The other publication that I purchased recently was the Spring 1982 edition of "High Tides", the Hyde County Historical and Genealogical Society's Semi-Annual Journal. This issue of the journal contains a drawing of what the Donnell farm looked like back 1891. There's also mention of Civil War letters primarily from Henry Jones, the overseer of the farm. Tons of great information in here. I have to finish going through this journal and then follow up with some research on the people mentioned in the court minutes for Sarah Whitney's estate.

I do find it interesting that there are only African American Whitneys found in Hyde County Censuses since the time of Sarah Whitney. Anyway, I have to stop here because the kids are tugging me off the computer. LOL. Time to play Wii.  :)




Friday, December 23, 2011

Happy Holidays Everyone!

Hope everyone has a wonderful holiday season and good tidings for the New Year!



Saturday, December 17, 2011

So Where Do I Go From Here? Looking At What Maybe To Come In 2012.

We are now almost at the close of 2011 and I have started to reflect on this year's genealogy journey and I wonder where it will take me next year. I am certainly hoping for a chance to dive further back on my paternal side of the family. My father's side of the family has been challenging in regards to finding out information. My father's father came from St Philip's Parish, Barbados and my father's mother's line has proved to be the greatest challenge of all. My grandmother's mother came from Wilmington, NC  according to family oral history. After this, much is a mystery regarding the woman I refer to as "Miss Ella." I call her Miss Ella because it seems to be the only thing that had remained consistent about her name over the years. She became involved with the church associated with Father Divine and did not remain in contact with the rest of the family. Maybe with the release of the 1940 census, I might be able to crack this brick wall. We'll see.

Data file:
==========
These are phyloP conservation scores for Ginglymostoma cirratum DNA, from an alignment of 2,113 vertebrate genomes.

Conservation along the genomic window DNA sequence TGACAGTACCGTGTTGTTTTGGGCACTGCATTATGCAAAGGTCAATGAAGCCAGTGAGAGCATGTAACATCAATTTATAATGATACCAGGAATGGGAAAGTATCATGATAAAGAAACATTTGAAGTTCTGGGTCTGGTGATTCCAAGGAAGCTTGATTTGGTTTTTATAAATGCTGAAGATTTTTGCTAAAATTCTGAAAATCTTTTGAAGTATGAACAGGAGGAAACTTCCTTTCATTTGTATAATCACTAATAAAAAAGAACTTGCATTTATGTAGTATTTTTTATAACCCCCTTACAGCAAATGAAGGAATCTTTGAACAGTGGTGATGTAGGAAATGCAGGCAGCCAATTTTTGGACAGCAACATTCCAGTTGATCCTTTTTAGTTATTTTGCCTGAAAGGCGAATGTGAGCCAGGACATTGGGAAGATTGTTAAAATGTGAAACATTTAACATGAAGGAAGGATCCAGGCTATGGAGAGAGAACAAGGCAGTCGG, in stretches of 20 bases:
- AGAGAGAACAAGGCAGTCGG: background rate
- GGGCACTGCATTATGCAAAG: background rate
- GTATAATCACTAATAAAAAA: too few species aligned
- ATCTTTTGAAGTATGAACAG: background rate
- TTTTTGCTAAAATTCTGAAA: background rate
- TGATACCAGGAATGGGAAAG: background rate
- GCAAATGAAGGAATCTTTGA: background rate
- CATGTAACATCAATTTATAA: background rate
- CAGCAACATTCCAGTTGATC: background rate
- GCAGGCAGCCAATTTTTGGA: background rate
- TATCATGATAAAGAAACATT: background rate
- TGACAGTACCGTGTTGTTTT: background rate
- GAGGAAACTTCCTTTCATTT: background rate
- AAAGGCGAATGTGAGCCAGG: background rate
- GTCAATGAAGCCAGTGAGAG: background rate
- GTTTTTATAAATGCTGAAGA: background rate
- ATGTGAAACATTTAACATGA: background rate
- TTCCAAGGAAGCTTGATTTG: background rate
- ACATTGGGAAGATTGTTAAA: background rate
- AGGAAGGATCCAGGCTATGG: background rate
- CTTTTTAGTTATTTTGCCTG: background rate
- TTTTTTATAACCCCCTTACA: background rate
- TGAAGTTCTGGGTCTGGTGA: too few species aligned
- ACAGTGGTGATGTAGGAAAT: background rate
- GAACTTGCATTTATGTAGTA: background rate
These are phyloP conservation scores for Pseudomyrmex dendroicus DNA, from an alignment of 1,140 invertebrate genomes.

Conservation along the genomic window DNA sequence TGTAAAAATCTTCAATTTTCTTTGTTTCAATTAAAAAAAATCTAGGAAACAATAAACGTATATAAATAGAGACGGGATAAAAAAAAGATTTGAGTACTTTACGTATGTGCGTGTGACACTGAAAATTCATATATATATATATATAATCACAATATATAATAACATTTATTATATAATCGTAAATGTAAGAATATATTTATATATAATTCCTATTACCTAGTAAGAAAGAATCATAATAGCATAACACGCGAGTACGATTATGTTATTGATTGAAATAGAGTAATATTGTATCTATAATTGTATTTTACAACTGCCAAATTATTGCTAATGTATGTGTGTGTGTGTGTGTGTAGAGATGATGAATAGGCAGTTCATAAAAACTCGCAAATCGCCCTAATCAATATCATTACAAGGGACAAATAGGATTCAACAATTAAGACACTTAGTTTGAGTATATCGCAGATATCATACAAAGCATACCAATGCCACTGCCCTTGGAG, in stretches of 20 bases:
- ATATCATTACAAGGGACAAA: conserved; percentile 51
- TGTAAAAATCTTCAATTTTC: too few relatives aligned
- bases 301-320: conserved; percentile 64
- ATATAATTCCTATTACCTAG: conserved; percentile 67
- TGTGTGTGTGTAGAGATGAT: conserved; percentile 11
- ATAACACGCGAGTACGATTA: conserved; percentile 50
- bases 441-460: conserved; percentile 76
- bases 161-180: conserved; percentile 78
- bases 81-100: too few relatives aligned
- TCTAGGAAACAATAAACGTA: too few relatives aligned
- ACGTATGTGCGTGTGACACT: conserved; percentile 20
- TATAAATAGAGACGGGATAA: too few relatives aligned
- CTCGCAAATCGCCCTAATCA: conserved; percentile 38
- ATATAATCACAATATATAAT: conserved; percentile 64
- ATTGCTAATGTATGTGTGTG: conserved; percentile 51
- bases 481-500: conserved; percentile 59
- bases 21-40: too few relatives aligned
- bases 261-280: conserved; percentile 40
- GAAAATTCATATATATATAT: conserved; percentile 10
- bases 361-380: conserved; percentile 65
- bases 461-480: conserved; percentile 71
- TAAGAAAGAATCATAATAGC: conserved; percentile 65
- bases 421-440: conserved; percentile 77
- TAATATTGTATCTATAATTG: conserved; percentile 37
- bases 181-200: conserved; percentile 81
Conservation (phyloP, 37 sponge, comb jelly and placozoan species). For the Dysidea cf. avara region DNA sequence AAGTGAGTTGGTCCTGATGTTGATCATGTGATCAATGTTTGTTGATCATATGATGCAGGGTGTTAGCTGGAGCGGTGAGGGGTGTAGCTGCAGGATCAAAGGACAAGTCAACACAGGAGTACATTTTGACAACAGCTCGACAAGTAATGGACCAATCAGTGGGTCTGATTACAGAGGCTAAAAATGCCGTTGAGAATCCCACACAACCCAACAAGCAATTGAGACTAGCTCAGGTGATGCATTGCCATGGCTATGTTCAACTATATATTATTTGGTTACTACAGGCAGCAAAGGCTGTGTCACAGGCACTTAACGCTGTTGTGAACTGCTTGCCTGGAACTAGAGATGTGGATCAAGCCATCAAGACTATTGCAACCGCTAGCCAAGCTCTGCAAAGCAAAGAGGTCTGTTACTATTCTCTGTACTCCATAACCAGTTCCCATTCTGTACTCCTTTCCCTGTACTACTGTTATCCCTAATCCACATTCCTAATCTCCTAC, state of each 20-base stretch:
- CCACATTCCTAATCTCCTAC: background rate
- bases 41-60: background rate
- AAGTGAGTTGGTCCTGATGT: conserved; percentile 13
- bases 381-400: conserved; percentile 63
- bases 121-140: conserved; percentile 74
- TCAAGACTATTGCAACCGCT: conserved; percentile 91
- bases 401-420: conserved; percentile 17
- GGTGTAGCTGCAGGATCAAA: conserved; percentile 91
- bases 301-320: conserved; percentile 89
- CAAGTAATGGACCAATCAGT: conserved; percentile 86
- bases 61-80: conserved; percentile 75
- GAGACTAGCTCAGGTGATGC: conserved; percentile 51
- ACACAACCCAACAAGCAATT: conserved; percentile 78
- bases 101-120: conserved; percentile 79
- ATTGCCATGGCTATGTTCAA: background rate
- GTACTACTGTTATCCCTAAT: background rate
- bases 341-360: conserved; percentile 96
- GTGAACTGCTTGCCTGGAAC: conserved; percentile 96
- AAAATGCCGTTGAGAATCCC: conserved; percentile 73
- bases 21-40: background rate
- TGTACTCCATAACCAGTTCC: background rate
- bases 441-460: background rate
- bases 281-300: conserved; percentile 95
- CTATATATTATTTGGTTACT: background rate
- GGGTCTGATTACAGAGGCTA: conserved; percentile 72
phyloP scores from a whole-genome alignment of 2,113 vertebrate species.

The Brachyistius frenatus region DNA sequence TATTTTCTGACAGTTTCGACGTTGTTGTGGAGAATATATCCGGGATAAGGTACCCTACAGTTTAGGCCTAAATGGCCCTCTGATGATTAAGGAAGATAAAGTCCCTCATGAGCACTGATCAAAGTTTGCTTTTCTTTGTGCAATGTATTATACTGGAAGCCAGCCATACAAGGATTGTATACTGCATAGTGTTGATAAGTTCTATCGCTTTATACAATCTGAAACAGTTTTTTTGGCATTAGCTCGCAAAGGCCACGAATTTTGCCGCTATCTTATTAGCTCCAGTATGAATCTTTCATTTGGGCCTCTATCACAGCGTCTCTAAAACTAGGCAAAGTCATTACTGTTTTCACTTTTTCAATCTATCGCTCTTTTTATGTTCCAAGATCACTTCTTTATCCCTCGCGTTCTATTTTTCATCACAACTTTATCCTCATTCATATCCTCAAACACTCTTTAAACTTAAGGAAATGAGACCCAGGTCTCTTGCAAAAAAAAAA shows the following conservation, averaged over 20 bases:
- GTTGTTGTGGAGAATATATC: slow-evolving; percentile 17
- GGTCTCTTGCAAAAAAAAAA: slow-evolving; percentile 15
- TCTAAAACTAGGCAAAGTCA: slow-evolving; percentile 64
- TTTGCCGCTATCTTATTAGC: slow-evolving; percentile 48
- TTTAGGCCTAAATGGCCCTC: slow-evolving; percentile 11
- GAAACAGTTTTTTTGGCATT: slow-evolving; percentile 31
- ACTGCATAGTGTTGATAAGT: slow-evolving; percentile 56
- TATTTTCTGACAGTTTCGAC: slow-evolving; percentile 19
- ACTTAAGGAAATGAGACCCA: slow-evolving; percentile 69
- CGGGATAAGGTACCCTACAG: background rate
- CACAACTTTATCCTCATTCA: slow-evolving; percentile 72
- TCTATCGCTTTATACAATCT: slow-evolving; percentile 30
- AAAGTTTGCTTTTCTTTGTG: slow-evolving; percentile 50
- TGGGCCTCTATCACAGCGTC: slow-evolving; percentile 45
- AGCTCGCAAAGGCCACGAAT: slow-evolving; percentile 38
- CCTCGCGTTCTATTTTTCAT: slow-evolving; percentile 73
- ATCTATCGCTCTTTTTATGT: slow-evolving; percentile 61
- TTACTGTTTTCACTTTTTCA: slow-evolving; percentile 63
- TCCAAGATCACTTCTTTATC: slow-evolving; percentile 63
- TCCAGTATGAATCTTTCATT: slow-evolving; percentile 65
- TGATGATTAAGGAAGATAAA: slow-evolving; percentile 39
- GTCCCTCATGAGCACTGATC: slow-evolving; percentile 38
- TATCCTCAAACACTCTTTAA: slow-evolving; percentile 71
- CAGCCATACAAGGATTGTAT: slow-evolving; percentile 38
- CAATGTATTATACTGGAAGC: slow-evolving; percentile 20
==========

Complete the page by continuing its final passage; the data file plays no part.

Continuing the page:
Of course there is more work to be done on my maternal line so I will continue to share my findings with everyone. I am so glad I started blogging. There are so many amazing family stories out there. I am thankful for the camaraderie that exist between those in Geneabloggers Community.  Here's to a wonderful 2012 everyone!

Wednesday, December 14, 2011

Blog Caroling: O' Holy Night.



I finally decided to join in on Blog Caroling. Thank you to Footnote Maven for putting forth a beautiful tradition. Here's one of my favorite versions of this song, "O' Holy Night." To me, Patti LaBelle could sing the Encyclopedia and I would be mesmerized. So enjoy and sing along if you like.


Now this version includes only the first verse before the chorus, the chorus and then the chorus is repeated... but it is absolute heaven to listen to. I can feel my grandma next to me raising her hand to to the Lord in praise whenever I listen to it.